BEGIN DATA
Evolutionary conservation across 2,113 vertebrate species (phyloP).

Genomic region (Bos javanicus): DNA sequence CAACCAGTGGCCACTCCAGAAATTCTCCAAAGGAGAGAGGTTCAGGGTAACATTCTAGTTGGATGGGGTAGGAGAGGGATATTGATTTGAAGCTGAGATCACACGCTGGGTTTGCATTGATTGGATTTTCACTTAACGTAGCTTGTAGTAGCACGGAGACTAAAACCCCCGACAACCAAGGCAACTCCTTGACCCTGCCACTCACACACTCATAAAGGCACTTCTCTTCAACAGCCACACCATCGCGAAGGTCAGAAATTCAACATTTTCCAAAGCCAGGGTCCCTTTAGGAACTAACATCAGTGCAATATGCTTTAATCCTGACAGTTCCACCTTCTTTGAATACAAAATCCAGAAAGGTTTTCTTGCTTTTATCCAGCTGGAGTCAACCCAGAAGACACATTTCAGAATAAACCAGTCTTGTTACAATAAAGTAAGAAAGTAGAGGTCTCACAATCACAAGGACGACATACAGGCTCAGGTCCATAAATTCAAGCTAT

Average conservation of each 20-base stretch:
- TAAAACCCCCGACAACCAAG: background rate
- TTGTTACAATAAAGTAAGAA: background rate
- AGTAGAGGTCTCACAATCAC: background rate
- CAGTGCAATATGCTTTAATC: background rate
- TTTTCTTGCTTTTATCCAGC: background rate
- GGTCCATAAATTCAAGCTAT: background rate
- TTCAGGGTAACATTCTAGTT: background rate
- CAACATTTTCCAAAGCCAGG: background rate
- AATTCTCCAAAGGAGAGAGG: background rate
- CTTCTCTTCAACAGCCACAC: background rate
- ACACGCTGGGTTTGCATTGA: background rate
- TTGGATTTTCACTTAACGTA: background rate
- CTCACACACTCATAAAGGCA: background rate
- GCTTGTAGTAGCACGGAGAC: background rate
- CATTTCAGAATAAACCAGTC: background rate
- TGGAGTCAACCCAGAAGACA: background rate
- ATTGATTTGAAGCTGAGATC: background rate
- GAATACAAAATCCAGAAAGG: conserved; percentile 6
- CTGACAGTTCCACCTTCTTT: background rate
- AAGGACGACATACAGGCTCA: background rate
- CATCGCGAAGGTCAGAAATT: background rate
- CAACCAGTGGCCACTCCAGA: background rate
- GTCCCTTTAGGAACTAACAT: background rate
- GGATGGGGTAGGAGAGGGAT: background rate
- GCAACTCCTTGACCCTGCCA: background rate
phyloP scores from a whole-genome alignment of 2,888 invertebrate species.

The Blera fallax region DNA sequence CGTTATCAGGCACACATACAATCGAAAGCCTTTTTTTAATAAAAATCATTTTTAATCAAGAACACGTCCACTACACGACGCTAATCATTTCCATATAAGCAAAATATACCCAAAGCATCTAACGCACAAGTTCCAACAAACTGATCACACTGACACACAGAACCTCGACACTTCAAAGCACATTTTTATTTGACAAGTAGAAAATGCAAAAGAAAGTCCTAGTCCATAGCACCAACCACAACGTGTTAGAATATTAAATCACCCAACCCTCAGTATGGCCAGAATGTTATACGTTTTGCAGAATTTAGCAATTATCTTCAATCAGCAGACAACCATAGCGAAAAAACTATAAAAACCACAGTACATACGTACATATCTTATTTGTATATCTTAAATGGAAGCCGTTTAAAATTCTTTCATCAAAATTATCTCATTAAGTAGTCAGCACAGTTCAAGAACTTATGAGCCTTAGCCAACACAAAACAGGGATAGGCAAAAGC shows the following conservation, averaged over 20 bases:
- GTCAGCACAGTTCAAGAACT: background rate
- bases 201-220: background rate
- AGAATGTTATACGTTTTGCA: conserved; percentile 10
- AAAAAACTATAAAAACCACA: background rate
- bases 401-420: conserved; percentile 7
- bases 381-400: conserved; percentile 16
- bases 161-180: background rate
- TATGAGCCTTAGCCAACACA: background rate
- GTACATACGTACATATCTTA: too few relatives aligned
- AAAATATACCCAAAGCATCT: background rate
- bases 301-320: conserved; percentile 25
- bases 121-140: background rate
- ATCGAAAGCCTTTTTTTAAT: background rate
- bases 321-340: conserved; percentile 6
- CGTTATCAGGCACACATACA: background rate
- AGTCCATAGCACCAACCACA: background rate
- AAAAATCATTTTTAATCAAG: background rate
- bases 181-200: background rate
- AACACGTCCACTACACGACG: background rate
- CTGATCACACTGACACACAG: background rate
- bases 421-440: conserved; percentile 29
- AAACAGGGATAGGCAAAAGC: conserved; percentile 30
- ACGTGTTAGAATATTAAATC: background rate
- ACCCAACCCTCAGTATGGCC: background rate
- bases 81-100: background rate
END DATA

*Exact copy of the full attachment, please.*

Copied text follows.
Evolutionary conservation across 2,113 vertebrate species (phyloP).

Genomic region (Bos javanicus): DNA sequence CAACCAGTGGCCACTCCAGAAATTCTCCAAAGGAGAGAGGTTCAGGGTAACATTCTAGTTGGATGGGGTAGGAGAGGGATATTGATTTGAAGCTGAGATCACACGCTGGGTTTGCATTGATTGGATTTTCACTTAACGTAGCTTGTAGTAGCACGGAGACTAAAACCCCCGACAACCAAGGCAACTCCTTGACCCTGCCACTCACACACTCATAAAGGCACTTCTCTTCAACAGCCACACCATCGCGAAGGTCAGAAATTCAACATTTTCCAAAGCCAGGGTCCCTTTAGGAACTAACATCAGTGCAATATGCTTTAATCCTGACAGTTCCACCTTCTTTGAATACAAAATCCAGAAAGGTTTTCTTGCTTTTATCCAGCTGGAGTCAACCCAGAAGACACATTTCAGAATAAACCAGTCTTGTTACAATAAAGTAAGAAAGTAGAGGTCTCACAATCACAAGGACGACATACAGGCTCAGGTCCATAAATTCAAGCTAT

Average conservation of each 20-base stretch:
- TAAAACCCCCGACAACCAAG: background rate
- TTGTTACAATAAAGTAAGAA: background rate
- AGTAGAGGTCTCACAATCAC: background rate
- CAGTGCAATATGCTTTAATC: background rate
- TTTTCTTGCTTTTATCCAGC: background rate
- GGTCCATAAATTCAAGCTAT: background rate
- TTCAGGGTAACATTCTAGTT: background rate
- CAACATTTTCCAAAGCCAGG: background rate
- AATTCTCCAAAGGAGAGAGG: background rate
- CTTCTCTTCAACAGCCACAC: background rate
- ACACGCTGGGTTTGCATTGA: background rate
- TTGGATTTTCACTTAACGTA: background rate
- CTCACACACTCATAAAGGCA: background rate
- GCTTGTAGTAGCACGGAGAC: background rate
- CATTTCAGAATAAACCAGTC: background rate
- TGGAGTCAACCCAGAAGACA: background rate
- ATTGATTTGAAGCTGAGATC: background rate
- GAATACAAAATCCAGAAAGG: conserved; percentile 6
- CTGACAGTTCCACCTTCTTT: background rate
- AAGGACGACATACAGGCTCA: background rate
- CATCGCGAAGGTCAGAAATT: background rate
- CAACCAGTGGCCACTCCAGA: background rate
- GTCCCTTTAGGAACTAACAT: background rate
- GGATGGGGTAGGAGAGGGAT: background rate
- GCAACTCCTTGACCCTGCCA: background rate
phyloP scores from a whole-genome alignment of 2,888 invertebrate species.

The Blera fallax region DNA sequence CGTTATCAGGCACACATACAATCGAAAGCCTTTTTTTAATAAAAATCATTTTTAATCAAGAACACGTCCACTACACGACGCTAATCATTTCCATATAAGCAAAATATACCCAAAGCATCTAACGCACAAGTTCCAACAAACTGATCACACTGACACACAGAACCTCGACACTTCAAAGCACATTTTTATTTGACAAGTAGAAAATGCAAAAGAAAGTCCTAGTCCATAGCACCAACCACAACGTGTTAGAATATTAAATCACCCAACCCTCAGTATGGCCAGAATGTTATACGTTTTGCAGAATTTAGCAATTATCTTCAATCAGCAGACAACCATAGCGAAAAAACTATAAAAACCACAGTACATACGTACATATCTTATTTGTATATCTTAAATGGAAGCCGTTTAAAATTCTTTCATCAAAATTATCTCATTAAGTAGTCAGCACAGTTCAAGAACTTATGAGCCTTAGCCAACACAAAACAGGGATAGGCAAAAGC shows the following conservation, averaged over 20 bases:
- GTCAGCACAGTTCAAGAACT: background rate
- bases 201-220: background rate
- AGAATGTTATACGTTTTGCA: conserved; percentile 10
- AAAAAACTATAAAAACCACA: background rate
- bases 401-420: conserved; percentile 7
- bases 381-400: conserved; percentile 16
- bases 161-180: background rate
- TATGAGCCTTAGCCAACACA: background rate
- GTACATACGTACATATCTTA: too few relatives aligned
- AAAATATACCCAAAGCATCT: background rate
- bases 301-320: conserved; percentile 25
- bases 121-140: background rate
- ATCGAAAGCCTTTTTTTAAT: background rate
- bases 321-340: conserved; percentile 6
- CGTTATCAGGCACACATACA: background rate
- AGTCCATAGCACCAACCACA: background rate
- AAAAATCATTTTTAATCAAG: background rate
- bases 181-200: background rate
- AACACGTCCACTACACGACG: background rate
- CTGATCACACTGACACACAG: background rate
- bases 421-440: conserved; percentile 29
- AAACAGGGATAGGCAAAAGC: conserved; percentile 30
- ACGTGTTAGAATATTAAATC: background rate
- ACCCAACCCTCAGTATGGCC: background rate
- bases 81-100: background rate